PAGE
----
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Pegon script

Pegon script
أَبْجَدْ ڤَيڬَونْ
Time period
c. 1300 CE to the present
Parent systems
Pegon consonants. Letters not present in the Arabic alphabet are marked with a yellow circle.
Pegon vowels

Pegon (Javanese: أَبْجَدْ ڤَيڬَونْ, romanized: abjad Pégon)[1] is an Arabic script used to write the Javanese, Madurese and Sundanese languages, as an alternative to the Latin script or the Javanese script[2] and the old Sundanese script.[3] In particular, it was used for religious (Islamic) writing and poetry from the fifteenth century, particularly in writing commentaries of the Qur'an. Pegon includes symbols for sounds that are not present in Modern Standard Arabic. Pegon has been studied far less than its Jawi counterpart for Malay, Acehnese and Minangkabau.[4]


The word Pegon originated from a Javanese word pégo, which means "deviate", due to the practice of writing the Javanese language with Arabic script, which was considered unconventional by Javanese people.[1]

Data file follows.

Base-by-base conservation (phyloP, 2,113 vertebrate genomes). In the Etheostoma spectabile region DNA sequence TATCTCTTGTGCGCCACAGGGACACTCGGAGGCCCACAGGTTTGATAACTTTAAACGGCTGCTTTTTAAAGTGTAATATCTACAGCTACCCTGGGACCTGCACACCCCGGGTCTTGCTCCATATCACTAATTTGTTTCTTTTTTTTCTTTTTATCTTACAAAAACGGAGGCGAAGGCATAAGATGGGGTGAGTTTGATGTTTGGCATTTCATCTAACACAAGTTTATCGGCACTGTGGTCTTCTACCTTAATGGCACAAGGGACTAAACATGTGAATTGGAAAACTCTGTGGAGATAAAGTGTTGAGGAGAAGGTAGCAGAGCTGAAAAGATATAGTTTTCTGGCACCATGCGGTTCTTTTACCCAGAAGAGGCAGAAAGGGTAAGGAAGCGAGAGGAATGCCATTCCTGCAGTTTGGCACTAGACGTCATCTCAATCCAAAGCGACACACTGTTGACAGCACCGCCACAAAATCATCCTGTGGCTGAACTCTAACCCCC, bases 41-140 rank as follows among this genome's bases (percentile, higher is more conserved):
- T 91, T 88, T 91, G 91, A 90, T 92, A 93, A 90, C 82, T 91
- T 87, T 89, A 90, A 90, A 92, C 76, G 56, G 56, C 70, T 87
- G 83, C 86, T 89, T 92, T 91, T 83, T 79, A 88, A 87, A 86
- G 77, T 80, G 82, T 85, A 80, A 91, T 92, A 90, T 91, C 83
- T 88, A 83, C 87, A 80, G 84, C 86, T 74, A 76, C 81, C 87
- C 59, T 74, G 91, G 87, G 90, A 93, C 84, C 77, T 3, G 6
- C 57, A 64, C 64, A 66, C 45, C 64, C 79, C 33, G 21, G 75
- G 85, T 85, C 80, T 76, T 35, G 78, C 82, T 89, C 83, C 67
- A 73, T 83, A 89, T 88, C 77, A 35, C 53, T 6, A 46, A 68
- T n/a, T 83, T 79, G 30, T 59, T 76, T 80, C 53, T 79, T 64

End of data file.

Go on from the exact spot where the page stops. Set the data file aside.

One of the earliest dated examples of the usage of Pegon may be Masa'il al-ta'lim, a work on Islamic law written in Arabic with interlinear translation and marginal commentary in Javanese. The manuscript is dated 1623 and written on dluwang, a paper made from the bark of the mulberry tree.[5]

Comparison of Jawi and Pegon

The main difference between Jawi and Pegon is that the latter is almost always written with vocal signs. Since the Javanese language contains more aksara swara (vowel signs) than their Malay counterpart, vocal signs must be written to avoid confusion. Aside from Malay, Javanese language also use a similar writing system without vocal signs called Gundhul.[citation needed]


The United States Library of Congress published a Romanisation standard of Jawi and Pegon in 2012.[6]

See also


  1. ^ a b Poerwadarminta 1939, pp. 481.
  2. ^ Javanese script (Akṣara Carakan) on Omniglot. Retrieved 14 March 2019.
  3. ^ Sundanese script (Akṣara Sunda) on Omniglot. Retrieved 14 March 2019.
  4. ^ van der Meij, D. (2017). Indonesian Manuscripts from the Islands of Java, Madura, Bali and Lombok (p. 6). Leiden, Netherlands: Brill.
  5. ^ "Southeast Asian manuscripts digitised through the Ginsburg Legacy - Asian and African studies blog". Retrieved 2019-03-29.
  6. ^ The Library of Congress. (2012). ALA-LC Romanization Tables: Jawi-Pegon. Retrieved 9 April 2019.